Interesting, I did not know that, and that changes my willingness to use
those cover images in a pro-use direction. :)
I haven't actually _seen_ any WorldCat ToS that say what you can or
can't do with these. So if they're in a z39.50 response, then I'd
generally feel free to use them in any interface that's also
incorporating a link to WorldCat for the item.
However, I suspect that after seeing this, OCLC'ers are going to write
and promulgate some ToS that make it clear that you cant' do this. So I
wouldn't put _too_ much energy into it. OCLC pays a lot more attention
to us than Amazon.
Walker, David wrote:
>> However, my understanding is that Worldcat forbids any
>> use of those cover images _at all_.
> OCLC does return the cover image URL as part of it's Z39.50 response, so I'm guessing that it is intended to be used by external applications, or at least those that are actually searching Worldcat.
> David Walker
> Library Web Services Manager
> California State University
> From: Code for Libraries [[log in to unmask]] On Behalf Of Jonathan Rochkind [[log in to unmask]]
> Sent: Monday, March 16, 2009 1:30 PM
> To: [log in to unmask]
> Subject: Re: [CODE4LIB] Free cover images?
> It would be hard for them to turn it off just for services that do not
> have "the principal purpose" of "driving traffic to the Amazon website
> and driving sales of products and services on the Amazon website."
> Libraries are not alone in users of AWS who do not have this "principal
> purpose". Despite that language, it's not clear to me that Amazon
> actually has any particular interest in preventing such use.
> But they wouldn't need to switch me off technologically, if I received
> any communications from Amazon suggesting my use violates their ToS, I'd
> immediately comply with their requests. My further thoughts on this can
> be found here:
> However, my understanding is that Worldcat forbids any use of those
> cover images _at all_. This is much more clear cut, and OCLC is much
> more likely to care, then Amazon's more bizarre restrictions as to
> purpose. It's of course up to the individual implemeter, perhaps in
> consultation with the service provider and/or legal counsel, to decide
> if they are complying or not, but that's my own evaluation. I don't
> even know of any WorldCat APIs that would allow you to get WorldCat
> cover images other than through a screen-scrape though, so I'm curious
> how anyone is doing it, if anyone is doing it.
> Kyle Banerjee wrote:
>> Yah, but same could be said for Amazon. From http://aws.amazon.com/agreement/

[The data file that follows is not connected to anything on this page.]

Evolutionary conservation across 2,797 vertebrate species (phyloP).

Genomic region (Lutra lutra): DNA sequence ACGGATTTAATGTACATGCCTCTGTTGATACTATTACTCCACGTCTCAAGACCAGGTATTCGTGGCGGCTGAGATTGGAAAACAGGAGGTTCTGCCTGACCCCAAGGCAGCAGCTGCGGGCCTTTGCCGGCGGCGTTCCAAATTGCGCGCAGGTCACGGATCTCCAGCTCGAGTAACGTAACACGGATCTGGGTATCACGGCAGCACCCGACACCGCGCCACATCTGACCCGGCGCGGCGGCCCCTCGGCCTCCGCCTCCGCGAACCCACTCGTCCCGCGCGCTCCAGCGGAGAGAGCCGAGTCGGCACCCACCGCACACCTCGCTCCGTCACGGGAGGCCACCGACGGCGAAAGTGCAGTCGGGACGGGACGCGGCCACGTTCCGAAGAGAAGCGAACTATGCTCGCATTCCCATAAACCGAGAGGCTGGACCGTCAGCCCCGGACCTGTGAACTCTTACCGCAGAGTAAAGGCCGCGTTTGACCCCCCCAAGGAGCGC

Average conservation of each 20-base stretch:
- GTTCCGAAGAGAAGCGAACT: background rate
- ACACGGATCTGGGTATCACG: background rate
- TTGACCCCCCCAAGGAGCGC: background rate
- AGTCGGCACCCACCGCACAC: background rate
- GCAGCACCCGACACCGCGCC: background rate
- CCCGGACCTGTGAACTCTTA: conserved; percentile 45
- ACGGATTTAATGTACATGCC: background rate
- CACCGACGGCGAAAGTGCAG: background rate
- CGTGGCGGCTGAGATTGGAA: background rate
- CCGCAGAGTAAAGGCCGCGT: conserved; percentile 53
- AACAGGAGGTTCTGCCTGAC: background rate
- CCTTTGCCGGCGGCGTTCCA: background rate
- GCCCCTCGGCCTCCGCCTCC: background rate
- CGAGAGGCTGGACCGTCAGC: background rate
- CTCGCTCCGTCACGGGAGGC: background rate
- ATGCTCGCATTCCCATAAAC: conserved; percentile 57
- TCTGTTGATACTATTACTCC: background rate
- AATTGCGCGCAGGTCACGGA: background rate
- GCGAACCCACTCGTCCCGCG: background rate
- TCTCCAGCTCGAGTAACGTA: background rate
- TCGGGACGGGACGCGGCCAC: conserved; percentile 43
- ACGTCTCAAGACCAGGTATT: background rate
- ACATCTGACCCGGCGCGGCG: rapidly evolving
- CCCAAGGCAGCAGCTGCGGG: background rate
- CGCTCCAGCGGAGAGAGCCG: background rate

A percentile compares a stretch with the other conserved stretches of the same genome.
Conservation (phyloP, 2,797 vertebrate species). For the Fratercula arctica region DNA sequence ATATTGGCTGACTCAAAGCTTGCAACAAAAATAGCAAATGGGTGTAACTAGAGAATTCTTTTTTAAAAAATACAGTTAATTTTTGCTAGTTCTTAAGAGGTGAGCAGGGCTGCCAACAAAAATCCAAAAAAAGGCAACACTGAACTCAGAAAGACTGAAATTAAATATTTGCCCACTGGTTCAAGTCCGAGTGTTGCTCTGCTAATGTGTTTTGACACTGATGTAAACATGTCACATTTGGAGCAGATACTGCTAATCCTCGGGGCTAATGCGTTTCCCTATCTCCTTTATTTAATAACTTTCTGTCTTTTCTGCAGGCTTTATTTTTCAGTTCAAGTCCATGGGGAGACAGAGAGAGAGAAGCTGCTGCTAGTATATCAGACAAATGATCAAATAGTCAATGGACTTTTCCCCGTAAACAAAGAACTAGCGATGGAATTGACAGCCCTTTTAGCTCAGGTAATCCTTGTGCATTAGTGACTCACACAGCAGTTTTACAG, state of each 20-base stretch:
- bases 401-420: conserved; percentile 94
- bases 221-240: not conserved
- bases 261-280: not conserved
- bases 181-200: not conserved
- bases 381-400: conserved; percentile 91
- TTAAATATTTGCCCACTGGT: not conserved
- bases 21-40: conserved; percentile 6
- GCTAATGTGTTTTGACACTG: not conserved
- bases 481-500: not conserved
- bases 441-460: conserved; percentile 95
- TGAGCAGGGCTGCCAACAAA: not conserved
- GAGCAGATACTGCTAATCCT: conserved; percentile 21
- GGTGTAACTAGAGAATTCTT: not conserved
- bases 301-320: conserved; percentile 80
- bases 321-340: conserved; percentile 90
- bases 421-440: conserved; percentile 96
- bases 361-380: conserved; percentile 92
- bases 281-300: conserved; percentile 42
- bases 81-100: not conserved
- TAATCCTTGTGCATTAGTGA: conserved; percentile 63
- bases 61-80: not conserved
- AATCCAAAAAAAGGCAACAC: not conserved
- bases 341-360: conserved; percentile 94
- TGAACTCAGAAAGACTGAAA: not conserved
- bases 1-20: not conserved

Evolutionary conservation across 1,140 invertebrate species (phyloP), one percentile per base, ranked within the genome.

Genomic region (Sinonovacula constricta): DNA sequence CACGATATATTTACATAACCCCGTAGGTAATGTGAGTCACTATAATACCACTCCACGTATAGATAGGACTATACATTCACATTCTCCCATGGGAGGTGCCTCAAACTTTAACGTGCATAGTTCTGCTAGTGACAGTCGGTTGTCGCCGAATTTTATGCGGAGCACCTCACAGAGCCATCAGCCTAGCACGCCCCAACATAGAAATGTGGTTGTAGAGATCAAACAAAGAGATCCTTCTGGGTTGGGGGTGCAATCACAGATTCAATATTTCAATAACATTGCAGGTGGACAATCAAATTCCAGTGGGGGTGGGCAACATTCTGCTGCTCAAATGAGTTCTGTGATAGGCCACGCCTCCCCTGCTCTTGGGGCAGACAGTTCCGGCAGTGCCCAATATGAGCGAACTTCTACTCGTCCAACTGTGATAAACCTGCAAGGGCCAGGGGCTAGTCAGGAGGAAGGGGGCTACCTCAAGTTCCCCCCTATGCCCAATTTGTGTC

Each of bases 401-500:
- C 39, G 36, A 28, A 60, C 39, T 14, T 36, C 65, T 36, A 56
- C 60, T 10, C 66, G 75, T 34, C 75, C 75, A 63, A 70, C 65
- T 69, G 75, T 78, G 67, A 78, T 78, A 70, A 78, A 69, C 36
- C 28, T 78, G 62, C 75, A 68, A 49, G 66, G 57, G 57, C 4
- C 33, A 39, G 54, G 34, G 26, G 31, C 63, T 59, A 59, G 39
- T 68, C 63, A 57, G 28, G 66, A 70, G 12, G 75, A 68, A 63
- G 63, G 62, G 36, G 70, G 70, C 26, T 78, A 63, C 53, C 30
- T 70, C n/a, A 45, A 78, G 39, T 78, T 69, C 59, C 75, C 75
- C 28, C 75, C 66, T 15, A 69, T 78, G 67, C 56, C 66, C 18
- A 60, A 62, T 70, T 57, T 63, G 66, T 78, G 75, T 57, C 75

>> 5.1.3. You are not permitted to use Amazon Associates Web Service with
>> any Application or for any use that does not have, as its principal
>> purpose, driving traffic to the Amazon Website and driving sales of
>> products and services on the Amazon Website.
>> Maybe libraries are under the radar, and maybe Amazon doesn't care,
>> but getting addicted to this stuff is not without risk. If the load
>> ever became something they cared about, they could turn it off in a
>> On Mon, Mar 16, 2009 at 12:53 PM, Jonathan Rochkind <[log in to unmask]> wrote:
>>> You can get cover images from worldcat? How? I'm pretty sure the worldcat
>>> ToS specifically disallow you from re-using those covers, even if you are
>>> managing to get them via machine access somehow.
>>> Lynch,Katherine wrote:
>>>> Going along with Jonathan Rochkind, Amazon does a good job of supplying
>>>> some movie images. Also in general, WorldCat, if that's an option to
>>>> you. For a good example of wealth/response time, check out Gabe's video
>>>> Katherine Lynch
>>>> Library Webmaster
>>>> Drexel University Libraries
>>>> 215.895.1344 (p)
>>>> 215.895.2070 (f)
>>>> -----Original Message-----
>>>> From: Code for Libraries [mailto:[log in to unmask]] On Behalf Of
>>>> Edward M. Corrado
>>>> Sent: Monday, March 16, 2009 2:38 PM
>>>> To: [log in to unmask]
>>>> Subject: [CODE4LIB] Free cover images?
>>>> Hello all,
>>>> We are reevaluating our source of cover images. At this point I have
>>>> identified four possible sources of free images:
>>>> 1. Amazon
>>>> 2. Google Books
>>>> 3. LibraryThing
>>>> 4. OpenLibrary
>>>> I know that their is some question if the Amazon and Google books images
>>>> will allow this (although I've also yet to hear Amazon or Google telling
>>>> libraries that use their Web services for this to cease and desist).
>>>> However, besides that issue, has anyone noticed any technical problems with
>>>> any of these four? I'm especially concerned about slow and/or non-consistent